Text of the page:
Cost Cap Insurance Example

The environmental liability for a property due to subsurface soil and potential groundwater contamination is estimated to range from $300,000 to $2.5 million, with an expected value of $1 million; remediation may require two years to complete. A typical cost cap insurance policy would have a retention amount of $1.2 million, a 25 percent co-payment, a policy limit of $1.3 million, a three-year policy period, and a premium of $50,000.

Expected Value Analysis (EVA)

Accurately estimating future investigation and remediation costs is an important factor in determining the cost and coverage for remediation cost cap insurance. Developing reliable estimates can be a very difficult and frustrating chore. Attempts to develop these costs are complicated by numerous levels of uncertainty including less-than-perfect information regarding:

Policy limits are sleceted by the insured based on the potential magnitude and likelihood of a cleanup cost overrun, individual preferences for risk tolerance, premium cost and other related factors.
  • Nature and extent of contamination;
  • Agency-required cleanup levels;
  • Length of time required to operate a remediation system to reach prescribed endpoints; and
  • Effectiveness of chosen remediation systems.

There are a number of ways to plan for this uncertainty. A typical approach has been to consider a range of costs. Although this may be the easiest strategy to implement, it does not provide one value of future costs that can be used by management to estimate financial liability. To avoid this situation, a most likely cost can be calculated, potentially to include a contingency. However, this single value estimate does not reflect the potentially small yet finite probability that actual costs could greatly exceed the single estimate, such as in the case where a contaminant plume requiring treatment is much larger than originally thought.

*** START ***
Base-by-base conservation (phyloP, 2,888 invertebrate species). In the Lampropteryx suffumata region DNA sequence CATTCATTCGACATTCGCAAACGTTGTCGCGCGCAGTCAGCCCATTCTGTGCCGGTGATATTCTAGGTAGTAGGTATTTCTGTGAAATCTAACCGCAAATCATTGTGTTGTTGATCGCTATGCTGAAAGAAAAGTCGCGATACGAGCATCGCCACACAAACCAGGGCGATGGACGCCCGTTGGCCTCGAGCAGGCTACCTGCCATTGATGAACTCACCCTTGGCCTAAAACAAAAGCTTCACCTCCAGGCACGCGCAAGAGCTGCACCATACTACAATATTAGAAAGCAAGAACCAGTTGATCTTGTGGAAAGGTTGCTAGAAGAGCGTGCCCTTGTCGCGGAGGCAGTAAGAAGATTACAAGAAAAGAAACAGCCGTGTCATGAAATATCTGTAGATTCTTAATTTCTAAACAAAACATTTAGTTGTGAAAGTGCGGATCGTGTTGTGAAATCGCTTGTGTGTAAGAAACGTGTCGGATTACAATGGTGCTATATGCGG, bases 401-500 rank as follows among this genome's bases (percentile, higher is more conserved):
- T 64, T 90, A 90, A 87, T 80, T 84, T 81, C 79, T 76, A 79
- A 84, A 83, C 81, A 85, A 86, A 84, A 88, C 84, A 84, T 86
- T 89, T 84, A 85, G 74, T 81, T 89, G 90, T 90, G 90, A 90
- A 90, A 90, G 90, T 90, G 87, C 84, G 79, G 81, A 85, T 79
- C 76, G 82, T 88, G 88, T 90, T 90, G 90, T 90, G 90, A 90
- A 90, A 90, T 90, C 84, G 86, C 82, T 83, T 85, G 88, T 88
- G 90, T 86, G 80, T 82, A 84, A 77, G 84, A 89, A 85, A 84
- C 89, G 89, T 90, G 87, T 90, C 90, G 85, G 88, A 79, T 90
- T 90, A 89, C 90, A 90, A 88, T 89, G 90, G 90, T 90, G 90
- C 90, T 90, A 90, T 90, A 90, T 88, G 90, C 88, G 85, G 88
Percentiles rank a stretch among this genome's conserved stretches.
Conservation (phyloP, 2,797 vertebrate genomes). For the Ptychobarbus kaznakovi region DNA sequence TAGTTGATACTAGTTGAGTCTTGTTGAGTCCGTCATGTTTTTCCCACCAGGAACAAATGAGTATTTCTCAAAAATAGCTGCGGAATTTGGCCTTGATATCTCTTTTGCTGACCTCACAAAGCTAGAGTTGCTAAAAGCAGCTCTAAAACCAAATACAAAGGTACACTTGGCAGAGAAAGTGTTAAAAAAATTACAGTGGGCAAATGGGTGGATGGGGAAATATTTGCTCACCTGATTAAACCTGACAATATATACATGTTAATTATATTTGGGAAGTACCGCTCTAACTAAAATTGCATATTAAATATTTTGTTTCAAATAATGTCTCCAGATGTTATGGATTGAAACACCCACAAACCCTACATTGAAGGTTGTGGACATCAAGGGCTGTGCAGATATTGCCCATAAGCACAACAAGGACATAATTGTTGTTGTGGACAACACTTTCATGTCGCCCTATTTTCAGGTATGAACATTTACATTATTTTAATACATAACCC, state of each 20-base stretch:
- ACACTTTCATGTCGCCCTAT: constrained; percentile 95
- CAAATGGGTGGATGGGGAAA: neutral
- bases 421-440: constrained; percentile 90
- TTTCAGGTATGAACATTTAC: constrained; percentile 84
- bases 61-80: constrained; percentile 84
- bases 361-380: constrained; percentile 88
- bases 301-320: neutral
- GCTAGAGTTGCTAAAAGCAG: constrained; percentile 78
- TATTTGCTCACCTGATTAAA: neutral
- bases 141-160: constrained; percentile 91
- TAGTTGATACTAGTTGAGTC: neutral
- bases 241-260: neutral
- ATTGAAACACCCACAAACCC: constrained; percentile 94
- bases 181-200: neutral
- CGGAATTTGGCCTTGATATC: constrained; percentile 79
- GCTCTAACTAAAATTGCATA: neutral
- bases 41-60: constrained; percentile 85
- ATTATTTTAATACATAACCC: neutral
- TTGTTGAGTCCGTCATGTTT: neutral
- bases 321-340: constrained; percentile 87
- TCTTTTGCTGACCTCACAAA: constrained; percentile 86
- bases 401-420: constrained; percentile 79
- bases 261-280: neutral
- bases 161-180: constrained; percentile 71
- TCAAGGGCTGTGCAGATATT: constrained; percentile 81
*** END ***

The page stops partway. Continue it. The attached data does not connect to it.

The best way to avoid all these difficulties is to calculate the expected value of future costs. The expected value analysis (EVA), also called decision tree analysis, maps and quantitatively considers a range of potential decisions and outcomes, and based on the probability of the likelihood of each outcome, calculates one expected value for the project. Additionally, the EVA will determine the probability that actual project costs will be less than or greater than specified values. This feature can be important to business managers who may make risk management decisions because it quantifies the probability of the financial risk.

An EVA is advantageous because it:

  • Systematically manages complex situations where considerable uncertainties are involved;